Oregon also went through a yearslong set of conflicts and compromises to get a clean-electricity bill passed in 2021. Previous proposals for an economywide carbon cap-and-trade mandate were strongly opposed by Republican lawmakers, who in 2019 and 2020 actually fled the state to prevent a vote. But the cap-and-trade proposal was also unpopular among business and labor groups and rural communities afraid of its potential impact on the economy and jobs.
Climate-bill backers regrouped and engaged in a monthslong statewide “listening tour” to build a broader coalition behind a different type of climate legislation, which they were able to get passed this year. While the new law doesn’t take on emissions throughout the economy, it does set the country’s most aggressive timeline for decarbonizing electricity, with the state’s two investor-owned utilities pledging to supply only carbon-free power by 2040.
The law also embeds a host of labor and environmental justice protections, including agreements to use union labor and provide prevailing wages and benefits for workers on large-scale clean energy projects. It also funds clean energy projects outside the state’s biggest city of Portland and requires utilities to seek and consider input from lower-income customers, Native American tribes and communities bearing the burden of pollution from power plants.
In 2019 Colorado passed a Climate Action Plan law setting a goal to cut its economywide carbon emissions in half by 2030 and by 90 percent by 2050. But how precisely to accomplish that was left to future legislation, sparking a fight this year between Democratic lawmakers and Democratic Governor Jared Polis.
In simple terms, lawmakers demanded more legally binding carbon-reduction mandates over multiple sectors of the economy. But Polis, whose office developed a policy roadmap to incentivize carbon-cutting investments, threatened to veto any plans that gave state agencies power to set and enforce strict carbon targets.
The compromise reached in June yielded a host of bills that set enforceable emission-reduction requirements for the state’s electricity, industrial and oil and gas sectors, but not for transportation and buildings. Xcel Energy, the state’s dominant investor-owned utility, had already set its own decarbonization targets largely in line with the targets in the bill, but the state’s oil and gas industry will face new targets for cutting emissions of both carbon dioxide and methane. The bill also creates a new environmental justice framework aimed at helping communities hardest hit by pollution.
While lawmakers didn’t impose carbon-reduction mandates for vehicles and buildings, another bill passed in the session will offer incentives for EV purchases and fund EV charging stations and public transit, and four others will address building energy efficiency and set new standards that could encourage switching from natural gas to electric heating.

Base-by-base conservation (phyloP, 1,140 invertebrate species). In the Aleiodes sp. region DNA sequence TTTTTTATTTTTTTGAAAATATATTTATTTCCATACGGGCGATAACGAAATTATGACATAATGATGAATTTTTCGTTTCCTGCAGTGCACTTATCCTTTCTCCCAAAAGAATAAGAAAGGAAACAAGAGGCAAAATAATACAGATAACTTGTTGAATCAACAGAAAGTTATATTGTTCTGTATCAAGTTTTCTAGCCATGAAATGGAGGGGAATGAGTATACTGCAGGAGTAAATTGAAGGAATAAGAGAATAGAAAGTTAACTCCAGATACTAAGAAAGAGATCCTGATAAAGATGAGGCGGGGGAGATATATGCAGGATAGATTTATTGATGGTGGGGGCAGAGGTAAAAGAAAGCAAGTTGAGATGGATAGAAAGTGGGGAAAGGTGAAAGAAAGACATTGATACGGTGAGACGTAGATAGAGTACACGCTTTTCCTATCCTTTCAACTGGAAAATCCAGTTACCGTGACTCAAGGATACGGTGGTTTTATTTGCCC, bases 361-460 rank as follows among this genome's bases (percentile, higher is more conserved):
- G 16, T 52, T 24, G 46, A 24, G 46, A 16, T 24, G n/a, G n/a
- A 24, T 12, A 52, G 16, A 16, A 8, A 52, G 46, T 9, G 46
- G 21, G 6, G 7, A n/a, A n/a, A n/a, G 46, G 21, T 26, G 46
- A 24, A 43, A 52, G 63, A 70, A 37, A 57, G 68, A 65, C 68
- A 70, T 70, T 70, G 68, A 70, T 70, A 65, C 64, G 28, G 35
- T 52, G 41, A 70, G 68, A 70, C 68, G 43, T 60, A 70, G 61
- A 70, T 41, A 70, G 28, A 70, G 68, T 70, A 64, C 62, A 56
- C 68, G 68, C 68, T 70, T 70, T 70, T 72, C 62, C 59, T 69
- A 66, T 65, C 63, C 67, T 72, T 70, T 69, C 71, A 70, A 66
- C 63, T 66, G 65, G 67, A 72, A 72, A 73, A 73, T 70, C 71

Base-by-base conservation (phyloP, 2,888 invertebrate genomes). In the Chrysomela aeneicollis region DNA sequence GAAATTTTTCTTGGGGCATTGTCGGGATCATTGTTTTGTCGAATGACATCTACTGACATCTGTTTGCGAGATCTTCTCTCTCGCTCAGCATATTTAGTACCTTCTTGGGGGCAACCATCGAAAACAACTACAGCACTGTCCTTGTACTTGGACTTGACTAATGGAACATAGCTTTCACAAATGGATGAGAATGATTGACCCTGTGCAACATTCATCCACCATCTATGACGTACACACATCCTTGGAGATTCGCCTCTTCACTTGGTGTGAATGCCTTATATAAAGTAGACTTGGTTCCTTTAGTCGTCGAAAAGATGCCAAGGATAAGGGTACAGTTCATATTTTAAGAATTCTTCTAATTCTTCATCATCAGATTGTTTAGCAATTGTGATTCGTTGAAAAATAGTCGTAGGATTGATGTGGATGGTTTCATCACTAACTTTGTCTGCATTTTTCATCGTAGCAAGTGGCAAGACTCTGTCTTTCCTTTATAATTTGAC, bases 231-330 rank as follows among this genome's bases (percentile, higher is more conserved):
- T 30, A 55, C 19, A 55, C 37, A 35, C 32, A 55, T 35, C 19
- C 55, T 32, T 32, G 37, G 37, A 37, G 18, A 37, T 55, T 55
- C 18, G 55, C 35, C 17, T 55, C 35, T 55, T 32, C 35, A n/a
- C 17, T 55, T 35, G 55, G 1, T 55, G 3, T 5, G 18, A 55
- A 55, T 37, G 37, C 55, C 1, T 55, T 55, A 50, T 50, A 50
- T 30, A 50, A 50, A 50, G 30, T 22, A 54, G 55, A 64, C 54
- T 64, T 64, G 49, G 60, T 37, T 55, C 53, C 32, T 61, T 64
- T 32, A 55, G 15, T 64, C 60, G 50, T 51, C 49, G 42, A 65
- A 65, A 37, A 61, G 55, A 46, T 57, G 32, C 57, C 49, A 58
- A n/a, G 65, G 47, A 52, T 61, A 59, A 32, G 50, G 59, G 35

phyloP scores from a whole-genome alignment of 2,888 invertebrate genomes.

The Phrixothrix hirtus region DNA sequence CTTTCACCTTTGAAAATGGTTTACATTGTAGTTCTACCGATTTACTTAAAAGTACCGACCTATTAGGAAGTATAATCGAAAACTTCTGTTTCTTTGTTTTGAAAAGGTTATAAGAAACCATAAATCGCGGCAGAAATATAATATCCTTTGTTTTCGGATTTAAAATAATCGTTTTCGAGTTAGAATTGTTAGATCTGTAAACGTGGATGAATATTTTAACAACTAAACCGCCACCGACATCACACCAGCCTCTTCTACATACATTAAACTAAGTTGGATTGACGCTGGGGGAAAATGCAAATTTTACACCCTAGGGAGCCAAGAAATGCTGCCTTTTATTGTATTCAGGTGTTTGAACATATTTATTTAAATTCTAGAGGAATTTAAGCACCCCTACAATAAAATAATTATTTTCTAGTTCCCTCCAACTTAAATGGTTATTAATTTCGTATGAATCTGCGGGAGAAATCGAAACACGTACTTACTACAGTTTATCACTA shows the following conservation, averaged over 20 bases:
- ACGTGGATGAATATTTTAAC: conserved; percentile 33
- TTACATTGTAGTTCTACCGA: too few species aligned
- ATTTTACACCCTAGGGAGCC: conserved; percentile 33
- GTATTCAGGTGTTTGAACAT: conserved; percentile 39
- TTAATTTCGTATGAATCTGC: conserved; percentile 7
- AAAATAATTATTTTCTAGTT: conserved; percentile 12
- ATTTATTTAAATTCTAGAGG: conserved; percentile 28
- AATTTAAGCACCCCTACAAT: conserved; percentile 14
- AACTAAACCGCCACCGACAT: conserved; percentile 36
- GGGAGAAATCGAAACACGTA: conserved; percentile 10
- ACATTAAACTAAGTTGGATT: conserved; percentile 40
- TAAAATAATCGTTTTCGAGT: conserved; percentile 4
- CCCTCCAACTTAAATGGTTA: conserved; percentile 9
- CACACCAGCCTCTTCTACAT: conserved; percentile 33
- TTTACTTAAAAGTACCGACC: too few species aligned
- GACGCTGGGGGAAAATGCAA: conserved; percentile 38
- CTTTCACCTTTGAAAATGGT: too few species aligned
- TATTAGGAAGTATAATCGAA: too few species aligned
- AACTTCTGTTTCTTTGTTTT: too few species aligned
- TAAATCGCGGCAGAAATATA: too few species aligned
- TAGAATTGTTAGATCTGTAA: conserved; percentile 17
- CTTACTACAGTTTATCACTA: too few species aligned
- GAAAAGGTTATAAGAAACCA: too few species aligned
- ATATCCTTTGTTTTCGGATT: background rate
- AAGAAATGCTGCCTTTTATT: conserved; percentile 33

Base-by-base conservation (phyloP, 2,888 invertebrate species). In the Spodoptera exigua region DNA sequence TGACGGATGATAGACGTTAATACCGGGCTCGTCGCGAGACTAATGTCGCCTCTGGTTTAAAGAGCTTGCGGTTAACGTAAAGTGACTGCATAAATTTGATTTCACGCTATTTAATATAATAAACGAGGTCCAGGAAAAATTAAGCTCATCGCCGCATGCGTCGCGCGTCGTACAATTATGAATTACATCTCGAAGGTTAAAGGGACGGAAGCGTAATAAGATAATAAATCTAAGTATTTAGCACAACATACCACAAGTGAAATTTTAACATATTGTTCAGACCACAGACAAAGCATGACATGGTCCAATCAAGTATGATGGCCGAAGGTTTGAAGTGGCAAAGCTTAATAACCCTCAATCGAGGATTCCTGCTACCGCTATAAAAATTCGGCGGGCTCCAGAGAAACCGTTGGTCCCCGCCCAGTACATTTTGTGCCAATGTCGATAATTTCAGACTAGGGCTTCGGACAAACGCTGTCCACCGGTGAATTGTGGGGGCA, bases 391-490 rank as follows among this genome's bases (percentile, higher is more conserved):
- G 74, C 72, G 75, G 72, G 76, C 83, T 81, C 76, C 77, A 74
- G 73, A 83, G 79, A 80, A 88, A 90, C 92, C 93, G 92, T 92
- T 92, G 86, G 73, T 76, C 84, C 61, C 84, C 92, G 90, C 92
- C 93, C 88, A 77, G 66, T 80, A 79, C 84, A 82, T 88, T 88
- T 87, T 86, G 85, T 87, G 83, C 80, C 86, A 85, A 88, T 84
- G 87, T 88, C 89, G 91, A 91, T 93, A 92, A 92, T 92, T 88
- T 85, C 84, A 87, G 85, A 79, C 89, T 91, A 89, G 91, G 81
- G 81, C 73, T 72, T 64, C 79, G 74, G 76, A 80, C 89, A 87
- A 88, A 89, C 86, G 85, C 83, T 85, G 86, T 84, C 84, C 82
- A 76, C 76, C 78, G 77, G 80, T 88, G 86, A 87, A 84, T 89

North Carolina’s 2021 carbon-reduction law doesn’t move as aggressively as the others we’ve been talking about. Its goals to cut electricity-sector carbon emissions by 70 percent by 2030 and reach net-zero emissions by 2050 would only apply to its dominant utility Duke Energy, which has already set its own companywide targets. But the law is still notable for being the only significant one of its kind passed by a Republican-controlled legislature.
To be clear, the impetus for the bill stemmed from a set of climate and energy policies set out in an executive order from Democratic Governor Roy Cooper. And it’s important to note that Cooper, Democratic lawmakers and clean energy and environmental groups didn’t get much of what they’d hoped for from the compromise bill that eventually passed in October.
What they got, however, was much more than they would have from the first version of the bill introduced in June, which was widely criticized as a giveaway to Duke Energy. Among the most contentious provisions were ones that could have allowed Duke to replace coal-fired power plants with natural gas without review from state regulators. Clean energy and environmental groups successfully pushed to remove those from the final bill.
Cooper and clean-energy groups did support the compromise bill that eventually passed, but not without misgivings. Industrial trade groups and consumer advocates alike fear that utility rates could rise dramatically because of a provision that will allow Duke to use a multiyear process to set future rate increases. And clean-energy groups supported the bill’s expansion of the state’s large-scale solar procurement program but were disappointed at the lack of policies to create more opportunities for third-party power projects to compete against Duke.